Recently, our research group12 has shown that clinical evidence of nodal metastases is an independent predictor of outcome even in patients with pathologically negative neck disease. In the present study, we seek to investigate the rate of missed nodal metastases in patients with cN+/pN− disease by reanalysis of the pathologic neck specimens in this population. We also aim to reevaluate whether these missed nodal metastases may account for the poorer outcome of this group of patients.
Our study cohort included anonymized data on 4259 patients from 11 cancer centers worldwide treated between 1990 and 2011. The study was approved by the local institutional review board committees of the participating centers.
Data were collected retrospectively on all patients by using uniform database templates to ensure consistent data collection. Eligible patients were preoperatively staged according to the results of the physical examination and the radiology workup (computed tomography and ultrasonography). Neck nodes were considered positive according to standard criteria.3 Staging was performed according to the TNM system before definitive treatment. Patients were treated for OSCC with primary surgery with or without adjuvant radiotherapy or chemoradiotherapy. All patients underwent an ipsilateral or bilateral neck dissection involving either levels I to III, I to IV, or I to V, the boundaries of which have been defined by the American Head and Neck Society.13 The type of neck dissection was determined in all patients before the operation. Median follow-up was 68 months (range, 6-302 months).
A total of 144 719 lymph nodes were evaluated, of which 138 285 (95.5%) were defined as being pN−. The neck specimens of patients with cN+/pN− disease were reevaluated for metastasis at each center by a certified head and neck pathologist. Specimen dissection, tissue sampling, fixing, cutting, and microscopic examination of the primary tumor were carried out in a similar way according to the guidelines for histopathologic assessment.14 For revision, all nodes identified by the pathologist and available for analysis were submitted for analysis. Lymph node paraffin blocks were sampled at 5-µm sections with 150- to 200-µm intervals. Seven to 12 sections per lymph node were assigned for hematoxylin-eosin staining and histopathologic assessment.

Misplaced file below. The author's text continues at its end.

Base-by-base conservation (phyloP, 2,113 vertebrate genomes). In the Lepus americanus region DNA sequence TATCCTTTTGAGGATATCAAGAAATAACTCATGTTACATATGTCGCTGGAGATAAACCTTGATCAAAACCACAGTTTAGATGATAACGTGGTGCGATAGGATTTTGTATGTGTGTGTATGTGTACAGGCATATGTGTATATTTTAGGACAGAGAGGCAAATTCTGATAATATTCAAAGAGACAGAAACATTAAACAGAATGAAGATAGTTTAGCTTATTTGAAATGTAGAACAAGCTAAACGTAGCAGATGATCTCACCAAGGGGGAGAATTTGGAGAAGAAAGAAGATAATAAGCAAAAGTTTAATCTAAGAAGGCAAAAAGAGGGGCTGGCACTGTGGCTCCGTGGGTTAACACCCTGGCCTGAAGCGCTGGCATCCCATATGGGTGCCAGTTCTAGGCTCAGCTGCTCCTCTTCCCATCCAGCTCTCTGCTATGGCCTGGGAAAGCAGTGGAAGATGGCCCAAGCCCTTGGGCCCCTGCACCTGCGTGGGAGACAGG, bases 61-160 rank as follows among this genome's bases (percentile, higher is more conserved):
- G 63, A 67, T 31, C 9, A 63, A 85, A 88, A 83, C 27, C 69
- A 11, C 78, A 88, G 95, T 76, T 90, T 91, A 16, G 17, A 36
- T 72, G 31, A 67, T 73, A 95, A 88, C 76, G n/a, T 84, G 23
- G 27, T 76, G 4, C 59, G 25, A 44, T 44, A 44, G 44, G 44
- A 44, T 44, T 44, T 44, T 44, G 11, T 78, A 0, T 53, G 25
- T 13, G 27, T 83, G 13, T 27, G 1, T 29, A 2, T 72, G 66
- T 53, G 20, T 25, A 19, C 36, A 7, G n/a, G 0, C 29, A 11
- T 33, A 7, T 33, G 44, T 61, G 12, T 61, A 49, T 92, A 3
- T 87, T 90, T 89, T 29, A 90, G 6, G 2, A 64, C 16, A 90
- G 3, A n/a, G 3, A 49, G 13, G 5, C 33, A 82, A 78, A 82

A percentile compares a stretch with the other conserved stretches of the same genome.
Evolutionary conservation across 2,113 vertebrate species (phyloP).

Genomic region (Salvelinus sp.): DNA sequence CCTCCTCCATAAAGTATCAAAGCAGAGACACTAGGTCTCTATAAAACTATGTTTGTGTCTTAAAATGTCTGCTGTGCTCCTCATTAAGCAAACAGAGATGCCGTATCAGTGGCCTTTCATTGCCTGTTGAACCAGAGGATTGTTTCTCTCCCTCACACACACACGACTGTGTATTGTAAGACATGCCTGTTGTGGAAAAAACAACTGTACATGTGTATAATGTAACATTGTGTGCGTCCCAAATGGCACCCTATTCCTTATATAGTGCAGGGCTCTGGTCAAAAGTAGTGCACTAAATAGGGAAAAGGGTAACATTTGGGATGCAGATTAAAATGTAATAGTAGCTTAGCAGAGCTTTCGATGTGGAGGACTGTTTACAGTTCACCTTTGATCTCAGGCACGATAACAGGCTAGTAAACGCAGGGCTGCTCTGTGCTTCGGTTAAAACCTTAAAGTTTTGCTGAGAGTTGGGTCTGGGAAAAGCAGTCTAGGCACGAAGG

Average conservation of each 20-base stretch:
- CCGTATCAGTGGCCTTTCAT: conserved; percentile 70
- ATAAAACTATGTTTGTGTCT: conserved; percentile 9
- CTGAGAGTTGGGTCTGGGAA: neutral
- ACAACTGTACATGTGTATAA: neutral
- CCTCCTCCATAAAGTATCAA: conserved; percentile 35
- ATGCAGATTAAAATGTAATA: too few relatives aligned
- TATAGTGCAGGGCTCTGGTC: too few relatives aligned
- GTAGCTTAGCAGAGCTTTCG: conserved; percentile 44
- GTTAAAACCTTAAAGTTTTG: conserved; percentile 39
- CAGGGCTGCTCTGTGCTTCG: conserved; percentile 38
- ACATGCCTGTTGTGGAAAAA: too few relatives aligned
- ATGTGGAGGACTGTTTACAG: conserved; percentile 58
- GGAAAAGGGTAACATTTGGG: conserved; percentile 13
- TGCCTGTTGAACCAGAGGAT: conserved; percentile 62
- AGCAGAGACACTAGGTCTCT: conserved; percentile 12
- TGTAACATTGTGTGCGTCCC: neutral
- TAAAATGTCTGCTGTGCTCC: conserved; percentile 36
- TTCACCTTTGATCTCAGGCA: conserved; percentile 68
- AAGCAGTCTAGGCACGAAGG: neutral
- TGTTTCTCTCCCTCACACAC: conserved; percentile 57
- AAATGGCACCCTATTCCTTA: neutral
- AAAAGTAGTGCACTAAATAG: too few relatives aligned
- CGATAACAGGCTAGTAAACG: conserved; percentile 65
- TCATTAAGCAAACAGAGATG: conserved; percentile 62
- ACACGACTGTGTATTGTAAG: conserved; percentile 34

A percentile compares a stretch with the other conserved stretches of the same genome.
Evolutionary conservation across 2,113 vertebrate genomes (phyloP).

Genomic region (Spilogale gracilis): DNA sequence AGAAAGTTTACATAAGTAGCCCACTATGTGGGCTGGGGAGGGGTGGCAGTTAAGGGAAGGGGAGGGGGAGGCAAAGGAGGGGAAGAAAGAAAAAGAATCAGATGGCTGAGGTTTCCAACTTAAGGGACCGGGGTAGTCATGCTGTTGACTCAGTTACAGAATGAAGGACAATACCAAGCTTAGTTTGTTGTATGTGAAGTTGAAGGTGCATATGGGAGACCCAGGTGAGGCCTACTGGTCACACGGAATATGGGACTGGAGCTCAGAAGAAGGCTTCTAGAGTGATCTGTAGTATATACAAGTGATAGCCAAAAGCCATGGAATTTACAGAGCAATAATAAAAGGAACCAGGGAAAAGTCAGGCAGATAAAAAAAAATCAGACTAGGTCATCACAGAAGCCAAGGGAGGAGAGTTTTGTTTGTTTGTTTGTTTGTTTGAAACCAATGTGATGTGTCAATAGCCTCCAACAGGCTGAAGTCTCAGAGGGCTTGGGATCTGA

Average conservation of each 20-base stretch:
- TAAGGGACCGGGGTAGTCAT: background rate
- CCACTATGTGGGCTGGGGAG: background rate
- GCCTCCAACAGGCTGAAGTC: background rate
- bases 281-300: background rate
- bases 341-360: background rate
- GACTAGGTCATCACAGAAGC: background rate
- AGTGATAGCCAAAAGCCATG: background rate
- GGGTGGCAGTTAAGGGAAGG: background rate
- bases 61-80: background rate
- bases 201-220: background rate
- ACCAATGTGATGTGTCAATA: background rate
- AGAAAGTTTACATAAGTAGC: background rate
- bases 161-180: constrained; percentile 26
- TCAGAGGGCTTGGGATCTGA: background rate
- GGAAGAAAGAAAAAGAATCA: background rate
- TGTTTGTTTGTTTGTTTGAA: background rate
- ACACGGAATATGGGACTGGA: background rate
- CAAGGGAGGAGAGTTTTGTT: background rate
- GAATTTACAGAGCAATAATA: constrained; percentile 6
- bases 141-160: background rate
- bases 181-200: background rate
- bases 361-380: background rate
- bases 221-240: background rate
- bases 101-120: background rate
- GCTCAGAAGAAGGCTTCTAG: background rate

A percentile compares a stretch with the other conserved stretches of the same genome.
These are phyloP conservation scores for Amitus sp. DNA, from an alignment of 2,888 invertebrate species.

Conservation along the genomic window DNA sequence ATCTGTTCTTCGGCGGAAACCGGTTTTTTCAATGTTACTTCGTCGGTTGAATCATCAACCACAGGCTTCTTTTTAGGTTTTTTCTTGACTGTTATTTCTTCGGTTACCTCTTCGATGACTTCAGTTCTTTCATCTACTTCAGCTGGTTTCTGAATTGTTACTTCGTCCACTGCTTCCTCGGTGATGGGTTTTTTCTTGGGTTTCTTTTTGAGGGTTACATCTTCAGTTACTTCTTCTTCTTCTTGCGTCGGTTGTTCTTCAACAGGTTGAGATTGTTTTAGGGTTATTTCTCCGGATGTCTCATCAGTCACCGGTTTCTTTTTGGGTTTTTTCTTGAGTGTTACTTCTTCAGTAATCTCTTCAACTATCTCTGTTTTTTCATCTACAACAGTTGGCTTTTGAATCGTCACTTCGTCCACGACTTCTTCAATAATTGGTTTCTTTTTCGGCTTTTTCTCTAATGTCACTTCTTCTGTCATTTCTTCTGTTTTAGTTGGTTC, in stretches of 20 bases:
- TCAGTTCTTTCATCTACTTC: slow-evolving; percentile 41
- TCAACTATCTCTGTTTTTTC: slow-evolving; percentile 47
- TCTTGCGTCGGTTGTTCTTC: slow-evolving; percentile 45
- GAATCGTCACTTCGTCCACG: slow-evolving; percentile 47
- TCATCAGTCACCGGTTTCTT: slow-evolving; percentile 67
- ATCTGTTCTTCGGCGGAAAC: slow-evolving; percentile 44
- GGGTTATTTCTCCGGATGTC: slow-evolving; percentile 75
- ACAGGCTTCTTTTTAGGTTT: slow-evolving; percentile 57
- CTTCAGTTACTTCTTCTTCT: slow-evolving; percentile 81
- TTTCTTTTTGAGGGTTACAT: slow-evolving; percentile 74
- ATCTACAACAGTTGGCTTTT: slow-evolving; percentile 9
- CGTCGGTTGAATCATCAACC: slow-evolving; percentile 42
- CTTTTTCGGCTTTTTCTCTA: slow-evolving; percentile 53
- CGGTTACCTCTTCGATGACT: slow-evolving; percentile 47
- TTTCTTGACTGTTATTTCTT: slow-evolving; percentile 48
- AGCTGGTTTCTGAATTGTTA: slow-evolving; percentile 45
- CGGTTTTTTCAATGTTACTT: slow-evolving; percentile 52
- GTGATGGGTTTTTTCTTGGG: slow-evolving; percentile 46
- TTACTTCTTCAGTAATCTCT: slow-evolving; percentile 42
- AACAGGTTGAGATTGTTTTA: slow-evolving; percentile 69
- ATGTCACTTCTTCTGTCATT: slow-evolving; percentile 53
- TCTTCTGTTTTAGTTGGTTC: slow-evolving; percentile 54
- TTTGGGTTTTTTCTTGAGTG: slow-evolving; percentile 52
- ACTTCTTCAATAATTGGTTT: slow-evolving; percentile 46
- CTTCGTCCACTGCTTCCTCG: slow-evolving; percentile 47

Five-year overall survival (OS), disease-specific survival (DSS), and disease-free survival (DFS); local control; regional control; and distant metastasis rates were calculated using the Kaplan-Meier method. The differences in survival rates were assessed by the log-rank test. Overall survival was measured from the date of surgery to the date of death or last follow-up. For DSS, the patients who died from causes other than OSCC were censored at the time of death. To identify predictors of outcome, we performed a univariable analysis for each of the following variables: depth of invasion (DOI, ≤4 mm vs >4 mm), margin status (positive or negative), treatment group (surgery alone, surgery and radiotherapy, or surgery and chemoradiation), pathologic T stage, clinical N stage, age (≤70 years vs >70 years) and sex.15 The variables that had prognostic potential as suggested by the univariable analysis were subjected to multivariable analysis with the Cox proportional hazards regression model. Analysis was performed using JMP software, version 9 (SAS Institute Inc) and confirmed by an independent statistician using the 2010 release of the IBM SPSS Statistics package (IBM). A 2-sided P value of <.05 was considered to indicate statistical significance. The sixth edition of the AJCC/UICC TNM staging system for OSCC was used for TNM staging.3